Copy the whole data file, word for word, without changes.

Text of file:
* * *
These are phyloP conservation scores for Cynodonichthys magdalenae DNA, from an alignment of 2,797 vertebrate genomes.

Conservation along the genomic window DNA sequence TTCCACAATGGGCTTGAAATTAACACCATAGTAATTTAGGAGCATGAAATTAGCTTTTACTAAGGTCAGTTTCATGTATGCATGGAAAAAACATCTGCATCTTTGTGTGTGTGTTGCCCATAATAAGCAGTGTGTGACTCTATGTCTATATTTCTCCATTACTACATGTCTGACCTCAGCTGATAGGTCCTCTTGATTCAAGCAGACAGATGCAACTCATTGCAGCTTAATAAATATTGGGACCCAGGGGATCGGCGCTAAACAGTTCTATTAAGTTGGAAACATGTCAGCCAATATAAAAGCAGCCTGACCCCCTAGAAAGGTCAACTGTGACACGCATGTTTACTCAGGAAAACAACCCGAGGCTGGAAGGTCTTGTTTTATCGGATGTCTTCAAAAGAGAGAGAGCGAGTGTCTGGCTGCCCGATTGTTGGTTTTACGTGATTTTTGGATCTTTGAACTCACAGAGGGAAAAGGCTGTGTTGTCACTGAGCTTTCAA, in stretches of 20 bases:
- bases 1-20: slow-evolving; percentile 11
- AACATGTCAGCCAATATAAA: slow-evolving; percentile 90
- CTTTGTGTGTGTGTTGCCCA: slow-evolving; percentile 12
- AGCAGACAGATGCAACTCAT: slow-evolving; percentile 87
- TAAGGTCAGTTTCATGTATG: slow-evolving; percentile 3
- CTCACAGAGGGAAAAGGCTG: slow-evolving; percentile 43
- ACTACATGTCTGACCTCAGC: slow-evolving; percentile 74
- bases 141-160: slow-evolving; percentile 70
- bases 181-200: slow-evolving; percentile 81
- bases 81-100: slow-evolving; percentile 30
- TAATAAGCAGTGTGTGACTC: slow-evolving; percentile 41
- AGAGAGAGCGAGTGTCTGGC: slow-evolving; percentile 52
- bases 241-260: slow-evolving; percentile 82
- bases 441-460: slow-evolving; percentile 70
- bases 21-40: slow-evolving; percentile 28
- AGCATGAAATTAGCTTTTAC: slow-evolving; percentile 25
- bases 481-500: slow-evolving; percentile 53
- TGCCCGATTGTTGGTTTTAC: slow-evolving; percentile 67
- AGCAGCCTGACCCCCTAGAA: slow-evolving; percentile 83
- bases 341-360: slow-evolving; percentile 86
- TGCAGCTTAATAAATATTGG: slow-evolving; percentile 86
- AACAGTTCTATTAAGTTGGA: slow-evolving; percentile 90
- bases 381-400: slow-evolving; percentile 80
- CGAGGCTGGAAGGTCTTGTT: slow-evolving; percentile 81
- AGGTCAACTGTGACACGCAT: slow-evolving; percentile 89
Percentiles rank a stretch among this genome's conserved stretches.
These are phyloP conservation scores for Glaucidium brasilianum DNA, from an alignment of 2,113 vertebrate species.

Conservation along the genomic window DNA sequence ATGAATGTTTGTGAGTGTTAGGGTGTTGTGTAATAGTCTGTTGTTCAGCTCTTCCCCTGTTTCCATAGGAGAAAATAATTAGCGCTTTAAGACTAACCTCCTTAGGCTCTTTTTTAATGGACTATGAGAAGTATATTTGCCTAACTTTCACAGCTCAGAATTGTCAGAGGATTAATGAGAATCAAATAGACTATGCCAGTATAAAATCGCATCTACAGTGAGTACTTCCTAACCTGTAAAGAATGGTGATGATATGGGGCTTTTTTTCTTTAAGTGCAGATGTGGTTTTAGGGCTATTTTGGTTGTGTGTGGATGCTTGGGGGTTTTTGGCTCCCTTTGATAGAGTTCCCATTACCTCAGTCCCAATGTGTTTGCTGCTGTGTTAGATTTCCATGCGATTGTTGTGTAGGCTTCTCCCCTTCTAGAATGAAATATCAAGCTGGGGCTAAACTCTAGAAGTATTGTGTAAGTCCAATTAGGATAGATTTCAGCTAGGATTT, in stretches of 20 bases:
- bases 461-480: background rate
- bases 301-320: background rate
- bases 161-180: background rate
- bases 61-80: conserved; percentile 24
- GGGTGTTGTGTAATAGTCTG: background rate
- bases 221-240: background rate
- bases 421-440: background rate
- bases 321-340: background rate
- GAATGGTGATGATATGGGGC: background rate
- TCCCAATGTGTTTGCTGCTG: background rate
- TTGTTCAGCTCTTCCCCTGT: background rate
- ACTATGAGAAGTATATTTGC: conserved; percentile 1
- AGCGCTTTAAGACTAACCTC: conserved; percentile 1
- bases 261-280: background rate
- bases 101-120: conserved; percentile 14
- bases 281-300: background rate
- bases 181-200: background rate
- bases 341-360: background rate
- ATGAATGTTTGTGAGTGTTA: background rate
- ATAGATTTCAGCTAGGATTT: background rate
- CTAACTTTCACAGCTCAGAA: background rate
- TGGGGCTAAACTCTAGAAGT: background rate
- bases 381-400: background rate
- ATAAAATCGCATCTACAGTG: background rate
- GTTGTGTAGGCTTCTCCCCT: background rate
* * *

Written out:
These are phyloP conservation scores for Cynodonichthys magdalenae DNA, from an alignment of 2,797 vertebrate genomes.

Conservation along the genomic window DNA sequence TTCCACAATGGGCTTGAAATTAACACCATAGTAATTTAGGAGCATGAAATTAGCTTTTACTAAGGTCAGTTTCATGTATGCATGGAAAAAACATCTGCATCTTTGTGTGTGTGTTGCCCATAATAAGCAGTGTGTGACTCTATGTCTATATTTCTCCATTACTACATGTCTGACCTCAGCTGATAGGTCCTCTTGATTCAAGCAGACAGATGCAACTCATTGCAGCTTAATAAATATTGGGACCCAGGGGATCGGCGCTAAACAGTTCTATTAAGTTGGAAACATGTCAGCCAATATAAAAGCAGCCTGACCCCCTAGAAAGGTCAACTGTGACACGCATGTTTACTCAGGAAAACAACCCGAGGCTGGAAGGTCTTGTTTTATCGGATGTCTTCAAAAGAGAGAGAGCGAGTGTCTGGCTGCCCGATTGTTGGTTTTACGTGATTTTTGGATCTTTGAACTCACAGAGGGAAAAGGCTGTGTTGTCACTGAGCTTTCAA, in stretches of 20 bases:
- bases 1-20: slow-evolving; percentile 11
- AACATGTCAGCCAATATAAA: slow-evolving; percentile 90
- CTTTGTGTGTGTGTTGCCCA: slow-evolving; percentile 12
- AGCAGACAGATGCAACTCAT: slow-evolving; percentile 87
- TAAGGTCAGTTTCATGTATG: slow-evolving; percentile 3
- CTCACAGAGGGAAAAGGCTG: slow-evolving; percentile 43
- ACTACATGTCTGACCTCAGC: slow-evolving; percentile 74
- bases 141-160: slow-evolving; percentile 70
- bases 181-200: slow-evolving; percentile 81
- bases 81-100: slow-evolving; percentile 30
- TAATAAGCAGTGTGTGACTC: slow-evolving; percentile 41
- AGAGAGAGCGAGTGTCTGGC: slow-evolving; percentile 52
- bases 241-260: slow-evolving; percentile 82
- bases 441-460: slow-evolving; percentile 70
- bases 21-40: slow-evolving; percentile 28
- AGCATGAAATTAGCTTTTAC: slow-evolving; percentile 25
- bases 481-500: slow-evolving; percentile 53
- TGCCCGATTGTTGGTTTTAC: slow-evolving; percentile 67
- AGCAGCCTGACCCCCTAGAA: slow-evolving; percentile 83
- bases 341-360: slow-evolving; percentile 86
- TGCAGCTTAATAAATATTGG: slow-evolving; percentile 86
- AACAGTTCTATTAAGTTGGA: slow-evolving; percentile 90
- bases 381-400: slow-evolving; percentile 80
- CGAGGCTGGAAGGTCTTGTT: slow-evolving; percentile 81
- AGGTCAACTGTGACACGCAT: slow-evolving; percentile 89
Percentiles rank a stretch among this genome's conserved stretches.
These are phyloP conservation scores for Glaucidium brasilianum DNA, from an alignment of 2,113 vertebrate species.

Conservation along the genomic window DNA sequence ATGAATGTTTGTGAGTGTTAGGGTGTTGTGTAATAGTCTGTTGTTCAGCTCTTCCCCTGTTTCCATAGGAGAAAATAATTAGCGCTTTAAGACTAACCTCCTTAGGCTCTTTTTTAATGGACTATGAGAAGTATATTTGCCTAACTTTCACAGCTCAGAATTGTCAGAGGATTAATGAGAATCAAATAGACTATGCCAGTATAAAATCGCATCTACAGTGAGTACTTCCTAACCTGTAAAGAATGGTGATGATATGGGGCTTTTTTTCTTTAAGTGCAGATGTGGTTTTAGGGCTATTTTGGTTGTGTGTGGATGCTTGGGGGTTTTTGGCTCCCTTTGATAGAGTTCCCATTACCTCAGTCCCAATGTGTTTGCTGCTGTGTTAGATTTCCATGCGATTGTTGTGTAGGCTTCTCCCCTTCTAGAATGAAATATCAAGCTGGGGCTAAACTCTAGAAGTATTGTGTAAGTCCAATTAGGATAGATTTCAGCTAGGATTT, in stretches of 20 bases:
- bases 461-480: background rate
- bases 301-320: background rate
- bases 161-180: background rate
- bases 61-80: conserved; percentile 24
- GGGTGTTGTGTAATAGTCTG: background rate
- bases 221-240: background rate
- bases 421-440: background rate
- bases 321-340: background rate
- GAATGGTGATGATATGGGGC: background rate
- TCCCAATGTGTTTGCTGCTG: background rate
- TTGTTCAGCTCTTCCCCTGT: background rate
- ACTATGAGAAGTATATTTGC: conserved; percentile 1
- AGCGCTTTAAGACTAACCTC: conserved; percentile 1
- bases 261-280: background rate
- bases 101-120: conserved; percentile 14
- bases 281-300: background rate
- bases 181-200: background rate
- bases 341-360: background rate
- ATGAATGTTTGTGAGTGTTA: background rate
- ATAGATTTCAGCTAGGATTT: background rate
- CTAACTTTCACAGCTCAGAA: background rate
- TGGGGCTAAACTCTAGAAGT: background rate
- bases 381-400: background rate
- ATAAAATCGCATCTACAGTG: background rate
- GTTGTGTAGGCTTCTCCCCT: background rate